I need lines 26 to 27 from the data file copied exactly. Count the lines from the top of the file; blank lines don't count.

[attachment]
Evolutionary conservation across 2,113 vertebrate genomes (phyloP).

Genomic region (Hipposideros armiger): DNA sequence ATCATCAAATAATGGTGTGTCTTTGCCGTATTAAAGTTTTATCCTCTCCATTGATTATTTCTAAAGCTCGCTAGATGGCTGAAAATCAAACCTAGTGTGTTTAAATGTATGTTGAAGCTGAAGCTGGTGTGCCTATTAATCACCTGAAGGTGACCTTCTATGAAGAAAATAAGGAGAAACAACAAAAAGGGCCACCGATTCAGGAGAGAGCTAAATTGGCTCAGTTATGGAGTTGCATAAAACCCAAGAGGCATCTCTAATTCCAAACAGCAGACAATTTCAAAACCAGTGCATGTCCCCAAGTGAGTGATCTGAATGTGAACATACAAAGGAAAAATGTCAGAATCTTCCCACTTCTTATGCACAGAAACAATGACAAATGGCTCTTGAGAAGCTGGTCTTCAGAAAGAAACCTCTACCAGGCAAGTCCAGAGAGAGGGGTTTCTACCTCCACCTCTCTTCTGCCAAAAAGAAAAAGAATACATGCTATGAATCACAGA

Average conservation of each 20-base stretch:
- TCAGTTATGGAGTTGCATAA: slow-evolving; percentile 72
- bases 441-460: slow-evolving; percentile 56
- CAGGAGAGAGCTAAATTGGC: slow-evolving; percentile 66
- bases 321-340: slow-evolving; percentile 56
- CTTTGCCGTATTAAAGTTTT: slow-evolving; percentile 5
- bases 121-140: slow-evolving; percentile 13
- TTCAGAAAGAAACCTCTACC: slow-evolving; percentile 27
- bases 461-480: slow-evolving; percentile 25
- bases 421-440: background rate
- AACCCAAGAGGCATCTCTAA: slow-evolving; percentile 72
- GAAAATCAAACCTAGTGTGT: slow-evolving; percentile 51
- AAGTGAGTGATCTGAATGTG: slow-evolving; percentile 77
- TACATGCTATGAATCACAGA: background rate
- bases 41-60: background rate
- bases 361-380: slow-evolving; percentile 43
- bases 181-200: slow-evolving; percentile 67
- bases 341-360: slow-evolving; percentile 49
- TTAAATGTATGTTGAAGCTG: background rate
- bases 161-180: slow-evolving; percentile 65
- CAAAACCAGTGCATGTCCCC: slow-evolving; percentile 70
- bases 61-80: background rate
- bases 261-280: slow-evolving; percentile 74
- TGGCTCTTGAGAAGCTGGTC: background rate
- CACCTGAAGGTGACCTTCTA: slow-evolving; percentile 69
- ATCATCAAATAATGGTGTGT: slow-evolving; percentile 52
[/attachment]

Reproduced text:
- TGGCTCTTGAGAAGCTGGTC: background rate
- CACCTGAAGGTGACCTTCTA: slow-evolving; percentile 69